Susan Popoola

Leveraging The Value of People
August 13th, 2014 by SusanPopoola

A Friend’s Experience of Depression

After I woke up on Monday to the news that Robin Williams had passed away and I learnt of the circumstances, I said I hoped that his legacy involved a re-think of our response to mental health. I’m pleased that a number of other people have shared a similar viewpoint.  Amongst them is a friend who has shared of his personal experience:

 

More of us suffer from depression than we realise. It’s been taboo, so we keep it quiet. Because of that, healthy people don’t understand much about it and say things that make sufferers feel worse. Sufferers make themselves feel worse, looking for logical explanations for the symptoms they have to deal with. It’s not deliberate, of course, it’s a function of lack of knowledge and understanding.

Will you please join me and piss all over this taboo right now, while it’s a topical issue? I’ll continue where I’ve already seen many folk leading the way in the last couple of days.

Sufferers need to stop hiding our symptoms and putting more pressure on by pretending nothing is wrong. Non-sufferers need to realise that competent people don’t suddenly become unreliable, unless there’s something wrong.

I have lived with depression for much longer than it’s been diagnosed. I have seen a number of counsellors. One helped and, because I was working and could afford it, I saw him weekly for several months. Since I haven’t been able to work so much, I haven’t been able to afford private counselling. So at a very difficult time, when emotional trauma kept kicking me, I was referred to ‘crisis’ counselling by the NHS and, after 6 sessions, I was closer to suicide that at any time before. The Samaritans picked up the pieces and helped me put myself back together again.

For 3 years since diagnosis I’ve been on anti-depressants. They are useful. They have their place. Because depression causes/is caused by (who knows? but they’re associated) chemical imbalance in the brain, often (but not always) precipitated by an emotional trauma of some kind, some drugs help to stabilise our feelings while we wait for the inner strength to tackle the root cause. If the root cause is emotional trauma and we can learn to deal with it, we can often make a good recovery and return to a life that is pretty normal.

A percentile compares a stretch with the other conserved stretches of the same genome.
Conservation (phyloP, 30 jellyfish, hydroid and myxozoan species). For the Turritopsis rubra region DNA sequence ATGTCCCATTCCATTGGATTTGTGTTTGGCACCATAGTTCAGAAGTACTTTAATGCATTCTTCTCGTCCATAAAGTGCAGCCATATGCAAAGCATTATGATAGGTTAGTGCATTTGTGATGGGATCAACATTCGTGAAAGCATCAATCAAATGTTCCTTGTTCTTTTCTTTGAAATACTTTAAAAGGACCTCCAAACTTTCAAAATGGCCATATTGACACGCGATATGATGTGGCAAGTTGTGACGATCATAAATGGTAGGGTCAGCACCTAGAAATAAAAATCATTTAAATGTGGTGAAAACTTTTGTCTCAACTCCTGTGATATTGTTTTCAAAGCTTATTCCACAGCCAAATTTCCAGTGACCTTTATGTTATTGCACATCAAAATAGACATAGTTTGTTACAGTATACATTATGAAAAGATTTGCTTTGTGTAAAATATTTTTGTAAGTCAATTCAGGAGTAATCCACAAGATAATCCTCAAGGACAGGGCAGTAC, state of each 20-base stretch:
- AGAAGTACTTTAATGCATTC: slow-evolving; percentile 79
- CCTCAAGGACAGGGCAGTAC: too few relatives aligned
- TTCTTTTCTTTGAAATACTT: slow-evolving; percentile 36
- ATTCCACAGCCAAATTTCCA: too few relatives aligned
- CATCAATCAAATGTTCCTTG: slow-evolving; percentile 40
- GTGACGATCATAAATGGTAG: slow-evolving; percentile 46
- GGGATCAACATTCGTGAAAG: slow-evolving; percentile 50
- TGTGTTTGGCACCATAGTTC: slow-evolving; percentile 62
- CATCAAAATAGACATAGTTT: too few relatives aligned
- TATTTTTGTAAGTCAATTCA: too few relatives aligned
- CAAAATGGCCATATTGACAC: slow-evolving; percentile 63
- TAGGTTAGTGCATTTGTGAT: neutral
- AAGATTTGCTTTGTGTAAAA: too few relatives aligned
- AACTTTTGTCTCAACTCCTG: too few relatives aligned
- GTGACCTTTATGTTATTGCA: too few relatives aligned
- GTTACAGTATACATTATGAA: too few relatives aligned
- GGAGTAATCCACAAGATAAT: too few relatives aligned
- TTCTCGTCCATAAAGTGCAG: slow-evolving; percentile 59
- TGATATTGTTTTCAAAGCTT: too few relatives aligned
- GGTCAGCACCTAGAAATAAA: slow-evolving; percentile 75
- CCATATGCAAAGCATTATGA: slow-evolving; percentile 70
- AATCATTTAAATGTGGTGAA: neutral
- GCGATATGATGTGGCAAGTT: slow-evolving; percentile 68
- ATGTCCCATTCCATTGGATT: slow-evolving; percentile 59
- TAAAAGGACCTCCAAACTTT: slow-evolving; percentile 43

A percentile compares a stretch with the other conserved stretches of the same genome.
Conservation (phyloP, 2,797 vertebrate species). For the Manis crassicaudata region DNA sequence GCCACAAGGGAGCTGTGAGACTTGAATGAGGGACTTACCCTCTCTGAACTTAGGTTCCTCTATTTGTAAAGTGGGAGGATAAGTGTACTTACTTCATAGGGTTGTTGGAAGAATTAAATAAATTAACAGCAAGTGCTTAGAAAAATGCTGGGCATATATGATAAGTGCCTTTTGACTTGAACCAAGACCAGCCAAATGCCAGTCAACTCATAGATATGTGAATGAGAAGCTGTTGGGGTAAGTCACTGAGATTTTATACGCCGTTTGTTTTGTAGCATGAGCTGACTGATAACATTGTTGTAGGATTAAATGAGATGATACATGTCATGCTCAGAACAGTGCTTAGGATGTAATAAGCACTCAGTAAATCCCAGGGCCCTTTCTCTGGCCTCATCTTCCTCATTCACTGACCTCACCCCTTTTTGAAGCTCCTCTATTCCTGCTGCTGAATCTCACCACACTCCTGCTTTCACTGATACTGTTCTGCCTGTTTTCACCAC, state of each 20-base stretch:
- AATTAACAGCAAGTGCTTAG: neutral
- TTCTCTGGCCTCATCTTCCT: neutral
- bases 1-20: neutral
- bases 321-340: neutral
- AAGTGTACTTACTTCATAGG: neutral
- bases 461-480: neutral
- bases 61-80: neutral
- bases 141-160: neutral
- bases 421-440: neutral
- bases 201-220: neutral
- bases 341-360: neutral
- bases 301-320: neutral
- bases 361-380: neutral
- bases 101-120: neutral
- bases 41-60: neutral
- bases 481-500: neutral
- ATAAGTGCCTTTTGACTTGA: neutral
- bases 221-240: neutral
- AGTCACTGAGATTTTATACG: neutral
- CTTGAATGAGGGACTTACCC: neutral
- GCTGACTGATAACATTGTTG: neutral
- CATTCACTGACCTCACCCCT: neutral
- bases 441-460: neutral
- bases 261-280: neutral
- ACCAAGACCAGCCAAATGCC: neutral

Maybe sometimes there’s no initial trauma that kicks it off. Or maybe the trauma is so great, the patient’s mind refuses to remember it and it stays hidden, rotting away beneath the conscious level, undermining our physical and emotional strength. This must be a hell for those who suffer it. Because there is no way of learning to cope with it, of managing past it. the chemical imbalance is constant and maybe incurable.

In my case, I’ve maybe just got a grasp on the original causes and have them under some kind of control. It doesn’t usually make me cry to talk about them like it used to. I don’t get tremors or anxiety attacks, much. I can finish most sentences I start, without deteriorating into an incoherent stammering, mumbling fool. That’s quite important to avoid in my work.

I still don’t have the confidence to make decisions, sometimes even relatively unimportant ones. I was maybe always a little OCD, but now it’s excessive and extreme. I therefore don’t always trust others to do what they promise to do. That puts pressures on relationships with friends and partners. Imagine what it would do to relations with peers and team members who report to you.

That’s why this illness can be so debilitating. Once confident, decisive, supportive leaders become no longer fit for purpose, very quickly. In time I’m making more decisions, but often turning to loved ones seeking support and guidance.

No one with depression wants sympathy. Simple acceptance of our condition, even some understanding of it’s debilitating impact, would be terrific. Please.

 

From a friend, who in many ways could have been anyone of us.

Selah

 

(c) 2014

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